dark mode light mode Search

Sustainable Remote Work: Elements You Should Add To Your Home Office

Black man remote worker using computer in home office

Zen Chung from Pexels

Since the advent of the pandemic, we are all spending a lot more time at home on average than we did in pre-COVID times. Even post-quarantine, where many of the businesses and entertainment centers we used to frequent have begun to reopen, the rapid spread of Omicron and other variants have forced many of us to leave home only for necessities. 

For the foreseeable future, the home has by necessity adopted functions that were (in pre-pandemic times) available elsewhere: the home is now our go-to five-star eatery, our movie theater, and even our office. 

Working From Home

The latter is especially worthy of taking note of, as though about 71% of American workers wound up working from home during the pandemic, very few of those workers had space in their homes set aside for their work. Nobody could have predicted the changes that the global pandemic would bring about in how we live our daily lives, or the pandemic itself: as a result, even those who had home offices didn’t spend much time in them on average, requiring them to make a massive adjustment as COVID spread. 

Given that research shows that having separate spaces in your home for work and rest allows you to do both better, having an office environment optimized for remote work is of paramount importance for workers who aren’t planning on returning to offices anytime soon.

Before We Begin: Carving Out an Office

In order to properly optimize your home for a prolonged remote work environment, you must first have an area of your home sectioned off specifically for work. Consider areas in your home that integrate some or all of the below features:

  • Lots of opportunities for natural light. You want the option to walk over and let sunlight in your office every now and then, as it can provide a much-needed, refreshing change of environment mid workday.
  • Enough space to accommodate all the necessary fixtures, including your desk, file cabinets, and any other essential features.
  • Ideally, you’ll want to give yourself some space to get up and walk around as well, as you won’t want to stay sedentary through the entire workday.
  • Room for customization. Pick a space that has places where you can add additional, non-necessary fixtures, such as bookshelves, to make your office your own.

Once you have your space selected, you’ll want to incorporate both traditional office elements and ones specifically designed for remote work to modernize your office and prepare it for a remote work environment. Let’s talk about what you might want to add to your office space.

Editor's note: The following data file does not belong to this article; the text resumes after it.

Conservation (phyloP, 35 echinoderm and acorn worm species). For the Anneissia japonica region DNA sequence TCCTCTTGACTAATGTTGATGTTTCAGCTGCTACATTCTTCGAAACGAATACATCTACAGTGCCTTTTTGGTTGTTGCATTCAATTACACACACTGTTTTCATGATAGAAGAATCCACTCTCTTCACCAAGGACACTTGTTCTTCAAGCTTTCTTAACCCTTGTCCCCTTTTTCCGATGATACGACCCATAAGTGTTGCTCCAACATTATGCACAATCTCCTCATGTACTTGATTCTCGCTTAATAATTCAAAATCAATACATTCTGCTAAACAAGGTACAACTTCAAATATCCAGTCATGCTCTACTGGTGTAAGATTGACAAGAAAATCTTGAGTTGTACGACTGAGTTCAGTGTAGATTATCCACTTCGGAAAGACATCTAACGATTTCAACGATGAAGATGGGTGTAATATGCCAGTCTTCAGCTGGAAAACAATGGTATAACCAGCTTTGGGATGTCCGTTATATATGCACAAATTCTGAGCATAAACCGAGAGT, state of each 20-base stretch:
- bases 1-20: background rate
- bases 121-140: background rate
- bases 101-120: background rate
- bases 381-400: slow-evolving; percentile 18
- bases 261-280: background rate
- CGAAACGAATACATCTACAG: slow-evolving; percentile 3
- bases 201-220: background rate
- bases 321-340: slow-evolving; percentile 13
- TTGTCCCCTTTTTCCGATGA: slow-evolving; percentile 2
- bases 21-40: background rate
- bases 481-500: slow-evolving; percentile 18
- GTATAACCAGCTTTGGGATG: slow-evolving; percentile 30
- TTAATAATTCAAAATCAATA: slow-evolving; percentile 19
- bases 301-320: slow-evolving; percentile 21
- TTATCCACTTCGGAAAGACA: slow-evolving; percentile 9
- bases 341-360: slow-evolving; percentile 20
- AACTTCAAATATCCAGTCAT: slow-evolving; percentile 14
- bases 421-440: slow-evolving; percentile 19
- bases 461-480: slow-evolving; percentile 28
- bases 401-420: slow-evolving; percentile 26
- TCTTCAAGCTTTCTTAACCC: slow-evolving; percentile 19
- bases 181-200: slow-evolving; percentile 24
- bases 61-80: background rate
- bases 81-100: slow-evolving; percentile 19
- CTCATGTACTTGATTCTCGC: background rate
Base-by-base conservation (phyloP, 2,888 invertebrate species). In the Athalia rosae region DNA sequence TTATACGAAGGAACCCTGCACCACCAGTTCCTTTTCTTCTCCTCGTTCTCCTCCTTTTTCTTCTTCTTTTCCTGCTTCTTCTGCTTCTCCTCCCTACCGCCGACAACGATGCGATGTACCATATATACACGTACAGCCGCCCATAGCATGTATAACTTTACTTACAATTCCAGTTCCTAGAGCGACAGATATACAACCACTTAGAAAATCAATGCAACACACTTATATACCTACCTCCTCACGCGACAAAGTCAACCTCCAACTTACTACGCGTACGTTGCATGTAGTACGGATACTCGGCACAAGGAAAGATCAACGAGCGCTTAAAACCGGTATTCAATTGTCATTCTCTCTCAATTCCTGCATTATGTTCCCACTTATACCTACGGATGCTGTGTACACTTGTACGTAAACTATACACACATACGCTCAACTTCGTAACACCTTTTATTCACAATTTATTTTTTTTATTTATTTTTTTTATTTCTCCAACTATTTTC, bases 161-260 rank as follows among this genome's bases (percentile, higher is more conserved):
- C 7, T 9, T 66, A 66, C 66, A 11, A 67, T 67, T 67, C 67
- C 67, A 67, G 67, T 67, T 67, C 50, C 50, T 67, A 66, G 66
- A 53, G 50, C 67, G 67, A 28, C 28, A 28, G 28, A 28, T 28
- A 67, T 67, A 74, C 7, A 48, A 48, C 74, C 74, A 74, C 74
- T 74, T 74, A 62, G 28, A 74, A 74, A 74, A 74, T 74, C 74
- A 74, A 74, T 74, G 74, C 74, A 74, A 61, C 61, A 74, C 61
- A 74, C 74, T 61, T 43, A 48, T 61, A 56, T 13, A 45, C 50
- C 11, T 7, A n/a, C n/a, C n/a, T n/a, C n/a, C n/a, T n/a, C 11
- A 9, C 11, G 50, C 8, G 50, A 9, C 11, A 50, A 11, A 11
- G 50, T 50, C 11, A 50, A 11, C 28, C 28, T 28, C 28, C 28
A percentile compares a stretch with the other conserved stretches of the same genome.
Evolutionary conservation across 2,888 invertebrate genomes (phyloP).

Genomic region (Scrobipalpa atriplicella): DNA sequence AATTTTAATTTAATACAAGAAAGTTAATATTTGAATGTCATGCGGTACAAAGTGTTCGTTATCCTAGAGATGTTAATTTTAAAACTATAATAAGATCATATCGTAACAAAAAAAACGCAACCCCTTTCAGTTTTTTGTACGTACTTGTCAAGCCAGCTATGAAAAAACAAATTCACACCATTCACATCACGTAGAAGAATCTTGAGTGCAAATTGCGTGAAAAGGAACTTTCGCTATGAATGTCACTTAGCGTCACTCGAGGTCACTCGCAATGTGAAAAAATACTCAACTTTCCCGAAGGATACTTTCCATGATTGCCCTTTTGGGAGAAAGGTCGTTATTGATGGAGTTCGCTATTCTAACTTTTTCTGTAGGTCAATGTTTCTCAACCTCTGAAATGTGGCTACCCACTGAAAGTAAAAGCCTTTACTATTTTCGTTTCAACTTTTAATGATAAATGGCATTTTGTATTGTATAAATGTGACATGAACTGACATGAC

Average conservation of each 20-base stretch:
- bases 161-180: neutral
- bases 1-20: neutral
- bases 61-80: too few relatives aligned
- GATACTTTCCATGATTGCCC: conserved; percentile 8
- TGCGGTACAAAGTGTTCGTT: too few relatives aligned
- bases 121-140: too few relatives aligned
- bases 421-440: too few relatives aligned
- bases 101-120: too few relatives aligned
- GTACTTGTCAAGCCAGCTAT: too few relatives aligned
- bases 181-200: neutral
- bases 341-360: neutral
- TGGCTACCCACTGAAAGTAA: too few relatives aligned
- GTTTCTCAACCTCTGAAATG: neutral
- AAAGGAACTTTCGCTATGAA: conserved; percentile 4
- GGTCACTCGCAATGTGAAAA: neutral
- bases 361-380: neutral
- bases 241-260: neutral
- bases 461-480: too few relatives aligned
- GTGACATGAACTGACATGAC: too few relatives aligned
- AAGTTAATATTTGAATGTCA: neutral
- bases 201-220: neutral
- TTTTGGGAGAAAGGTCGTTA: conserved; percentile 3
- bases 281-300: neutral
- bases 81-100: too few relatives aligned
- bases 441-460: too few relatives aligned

A man talking on the phone while taking notes

Get Yourself a Standing Desk

One of the few concerns that scientists have with prolonged remote work is the amount of time workers spend at their home offices being sedentary. Sitting at a desk for 8-plus hours, no matter whether you’re doing it in a traditional office space or a remote work environment has been shown to be detrimental to your physical health.

To offset the potential health risks associated with a sedentary lifestyle, you may want to invest in a standing desk. Standing desks come in all shapes and sizes and are essentially desks with motors in each leg. When the operator presses a button on a remote or interface integrated into the desk, the legs lift, allowing the operator to do their work while standing up.

Organizational Solutions

Elements like file cabinets are still extremely useful in a work environment, helping you keep your office organized. As several studies have associated cluttered work environments with less effective work, choosing to invest in storage solutions for all of your documents and doohickeys might be the best way to keep your head screwed on straight as you work in your office long term.

As such, you’ll want to look for a filing cabinet that is the perfect intersection of storage space and bulk for your particular office space. Fortunately, there are options on the market for every office layout: with a little light browsing, it shouldn’t be too hard to find your ideal filing cabinet. 

Make Zoom Meetings Easy

Zoom meetings are the new status quo, and so every remote worker should have a setup for frequent, recurring telemeetings integrated into their home office. You may want to invest in a new webcam, one that produces clear, high-quality footage and a microphone that doesn’t make you sound like a sputtering engine when speaking into it.

Be sure that your office is positioned so your background is professional: while you may have decorations and personalized elements in your home office (after all, who’s going to tell you no?), you want to make sure that they’re out of sight when in meetings.

Remote work isn’t just the new status quo temporarily, as many of the workers who have experienced the freedom of working in their own office space desire to keep this arrangement going indefinitely. Plan accordingly, creating the best possible space to keep you working efficiently during the pandemic and beyond.